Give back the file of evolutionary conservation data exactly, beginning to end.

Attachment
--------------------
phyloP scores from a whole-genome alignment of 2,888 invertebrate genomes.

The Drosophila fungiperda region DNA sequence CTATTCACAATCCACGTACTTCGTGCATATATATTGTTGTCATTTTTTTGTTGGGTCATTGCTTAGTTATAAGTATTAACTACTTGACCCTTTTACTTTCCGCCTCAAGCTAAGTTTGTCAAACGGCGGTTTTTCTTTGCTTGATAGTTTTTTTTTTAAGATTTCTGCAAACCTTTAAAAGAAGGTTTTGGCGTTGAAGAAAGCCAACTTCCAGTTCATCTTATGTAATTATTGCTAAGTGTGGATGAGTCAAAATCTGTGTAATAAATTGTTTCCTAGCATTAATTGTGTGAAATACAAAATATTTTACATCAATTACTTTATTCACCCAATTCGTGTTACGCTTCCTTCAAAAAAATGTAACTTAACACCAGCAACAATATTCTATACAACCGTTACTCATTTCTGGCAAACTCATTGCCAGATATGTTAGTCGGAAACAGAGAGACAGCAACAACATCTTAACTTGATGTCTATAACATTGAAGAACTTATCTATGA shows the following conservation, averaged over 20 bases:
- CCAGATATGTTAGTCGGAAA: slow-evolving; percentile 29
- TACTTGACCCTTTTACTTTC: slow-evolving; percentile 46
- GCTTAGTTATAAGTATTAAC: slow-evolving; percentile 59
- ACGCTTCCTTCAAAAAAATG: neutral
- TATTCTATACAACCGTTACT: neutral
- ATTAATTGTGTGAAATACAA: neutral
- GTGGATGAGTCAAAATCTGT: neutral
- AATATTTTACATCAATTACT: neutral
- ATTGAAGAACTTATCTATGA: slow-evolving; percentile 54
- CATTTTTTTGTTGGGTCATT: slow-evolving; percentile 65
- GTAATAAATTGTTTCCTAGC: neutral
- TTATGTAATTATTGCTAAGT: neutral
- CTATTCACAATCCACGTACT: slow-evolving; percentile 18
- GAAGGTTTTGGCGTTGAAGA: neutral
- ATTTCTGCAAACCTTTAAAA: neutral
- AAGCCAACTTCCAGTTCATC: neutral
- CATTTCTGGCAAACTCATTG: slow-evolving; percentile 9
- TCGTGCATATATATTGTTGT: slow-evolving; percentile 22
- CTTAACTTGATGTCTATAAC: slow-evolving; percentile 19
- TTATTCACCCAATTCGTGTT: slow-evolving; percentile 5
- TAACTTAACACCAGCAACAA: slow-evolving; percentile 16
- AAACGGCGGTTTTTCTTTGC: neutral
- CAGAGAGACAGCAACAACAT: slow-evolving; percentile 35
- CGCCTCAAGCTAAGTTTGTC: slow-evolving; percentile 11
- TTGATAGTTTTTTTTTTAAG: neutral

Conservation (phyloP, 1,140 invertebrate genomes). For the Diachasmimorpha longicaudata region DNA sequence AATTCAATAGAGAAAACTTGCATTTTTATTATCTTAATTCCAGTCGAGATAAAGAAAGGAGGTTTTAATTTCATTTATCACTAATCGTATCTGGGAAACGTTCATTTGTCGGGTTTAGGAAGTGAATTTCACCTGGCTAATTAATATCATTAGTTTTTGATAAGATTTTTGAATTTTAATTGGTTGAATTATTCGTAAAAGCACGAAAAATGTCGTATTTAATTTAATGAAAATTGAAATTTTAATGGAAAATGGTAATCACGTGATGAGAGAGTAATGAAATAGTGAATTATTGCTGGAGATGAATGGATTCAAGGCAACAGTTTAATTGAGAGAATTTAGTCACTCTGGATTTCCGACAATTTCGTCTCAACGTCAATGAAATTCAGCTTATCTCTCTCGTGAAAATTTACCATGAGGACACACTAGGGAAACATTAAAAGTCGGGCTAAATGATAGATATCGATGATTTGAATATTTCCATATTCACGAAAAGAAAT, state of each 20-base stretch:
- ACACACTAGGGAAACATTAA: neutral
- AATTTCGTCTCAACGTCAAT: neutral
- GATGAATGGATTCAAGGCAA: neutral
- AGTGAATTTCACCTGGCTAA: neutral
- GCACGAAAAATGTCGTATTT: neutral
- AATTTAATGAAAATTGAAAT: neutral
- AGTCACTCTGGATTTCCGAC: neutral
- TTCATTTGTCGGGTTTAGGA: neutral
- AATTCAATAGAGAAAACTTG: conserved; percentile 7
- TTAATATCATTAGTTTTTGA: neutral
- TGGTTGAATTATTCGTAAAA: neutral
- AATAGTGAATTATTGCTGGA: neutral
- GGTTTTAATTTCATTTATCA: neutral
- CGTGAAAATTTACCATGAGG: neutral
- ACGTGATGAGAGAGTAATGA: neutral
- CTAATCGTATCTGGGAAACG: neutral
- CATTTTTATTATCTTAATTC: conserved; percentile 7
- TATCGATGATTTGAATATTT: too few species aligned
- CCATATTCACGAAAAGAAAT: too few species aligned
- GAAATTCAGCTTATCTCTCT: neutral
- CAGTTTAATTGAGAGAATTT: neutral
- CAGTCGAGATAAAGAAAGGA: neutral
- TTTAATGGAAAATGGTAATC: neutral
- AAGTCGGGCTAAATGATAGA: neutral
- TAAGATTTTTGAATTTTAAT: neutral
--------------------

phyloP scores from a whole-genome alignment of 2,888 invertebrate genomes.

The Drosophila fungiperda region DNA sequence CTATTCACAATCCACGTACTTCGTGCATATATATTGTTGTCATTTTTTTGTTGGGTCATTGCTTAGTTATAAGTATTAACTACTTGACCCTTTTACTTTCCGCCTCAAGCTAAGTTTGTCAAACGGCGGTTTTTCTTTGCTTGATAGTTTTTTTTTTAAGATTTCTGCAAACCTTTAAAAGAAGGTTTTGGCGTTGAAGAAAGCCAACTTCCAGTTCATCTTATGTAATTATTGCTAAGTGTGGATGAGTCAAAATCTGTGTAATAAATTGTTTCCTAGCATTAATTGTGTGAAATACAAAATATTTTACATCAATTACTTTATTCACCCAATTCGTGTTACGCTTCCTTCAAAAAAATGTAACTTAACACCAGCAACAATATTCTATACAACCGTTACTCATTTCTGGCAAACTCATTGCCAGATATGTTAGTCGGAAACAGAGAGACAGCAACAACATCTTAACTTGATGTCTATAACATTGAAGAACTTATCTATGA shows the following conservation, averaged over 20 bases:
- CCAGATATGTTAGTCGGAAA: slow-evolving; percentile 29
- TACTTGACCCTTTTACTTTC: slow-evolving; percentile 46
- GCTTAGTTATAAGTATTAAC: slow-evolving; percentile 59
- ACGCTTCCTTCAAAAAAATG: neutral
- TATTCTATACAACCGTTACT: neutral
- ATTAATTGTGTGAAATACAA: neutral
- GTGGATGAGTCAAAATCTGT: neutral
- AATATTTTACATCAATTACT: neutral
- ATTGAAGAACTTATCTATGA: slow-evolving; percentile 54
- CATTTTTTTGTTGGGTCATT: slow-evolving; percentile 65
- GTAATAAATTGTTTCCTAGC: neutral
- TTATGTAATTATTGCTAAGT: neutral
- CTATTCACAATCCACGTACT: slow-evolving; percentile 18
- GAAGGTTTTGGCGTTGAAGA: neutral
- ATTTCTGCAAACCTTTAAAA: neutral
- AAGCCAACTTCCAGTTCATC: neutral
- CATTTCTGGCAAACTCATTG: slow-evolving; percentile 9
- TCGTGCATATATATTGTTGT: slow-evolving; percentile 22
- CTTAACTTGATGTCTATAAC: slow-evolving; percentile 19
- TTATTCACCCAATTCGTGTT: slow-evolving; percentile 5
- TAACTTAACACCAGCAACAA: slow-evolving; percentile 16
- AAACGGCGGTTTTTCTTTGC: neutral
- CAGAGAGACAGCAACAACAT: slow-evolving; percentile 35
- CGCCTCAAGCTAAGTTTGTC: slow-evolving; percentile 11
- TTGATAGTTTTTTTTTTAAG: neutral

Conservation (phyloP, 1,140 invertebrate genomes). For the Diachasmimorpha longicaudata region DNA sequence AATTCAATAGAGAAAACTTGCATTTTTATTATCTTAATTCCAGTCGAGATAAAGAAAGGAGGTTTTAATTTCATTTATCACTAATCGTATCTGGGAAACGTTCATTTGTCGGGTTTAGGAAGTGAATTTCACCTGGCTAATTAATATCATTAGTTTTTGATAAGATTTTTGAATTTTAATTGGTTGAATTATTCGTAAAAGCACGAAAAATGTCGTATTTAATTTAATGAAAATTGAAATTTTAATGGAAAATGGTAATCACGTGATGAGAGAGTAATGAAATAGTGAATTATTGCTGGAGATGAATGGATTCAAGGCAACAGTTTAATTGAGAGAATTTAGTCACTCTGGATTTCCGACAATTTCGTCTCAACGTCAATGAAATTCAGCTTATCTCTCTCGTGAAAATTTACCATGAGGACACACTAGGGAAACATTAAAAGTCGGGCTAAATGATAGATATCGATGATTTGAATATTTCCATATTCACGAAAAGAAAT, state of each 20-base stretch:
- ACACACTAGGGAAACATTAA: neutral
- AATTTCGTCTCAACGTCAAT: neutral
- GATGAATGGATTCAAGGCAA: neutral
- AGTGAATTTCACCTGGCTAA: neutral
- GCACGAAAAATGTCGTATTT: neutral
- AATTTAATGAAAATTGAAAT: neutral
- AGTCACTCTGGATTTCCGAC: neutral
- TTCATTTGTCGGGTTTAGGA: neutral
- AATTCAATAGAGAAAACTTG: conserved; percentile 7
- TTAATATCATTAGTTTTTGA: neutral
- TGGTTGAATTATTCGTAAAA: neutral
- AATAGTGAATTATTGCTGGA: neutral
- GGTTTTAATTTCATTTATCA: neutral
- CGTGAAAATTTACCATGAGG: neutral
- ACGTGATGAGAGAGTAATGA: neutral
- CTAATCGTATCTGGGAAACG: neutral
- CATTTTTATTATCTTAATTC: conserved; percentile 7
- TATCGATGATTTGAATATTT: too few species aligned
- CCATATTCACGAAAAGAAAT: too few species aligned
- GAAATTCAGCTTATCTCTCT: neutral
- CAGTTTAATTGAGAGAATTT: neutral
- CAGTCGAGATAAAGAAAGGA: neutral
- TTTAATGGAAAATGGTAATC: neutral
- AAGTCGGGCTAAATGATAGA: neutral
- TAAGATTTTTGAATTTTAAT: neutral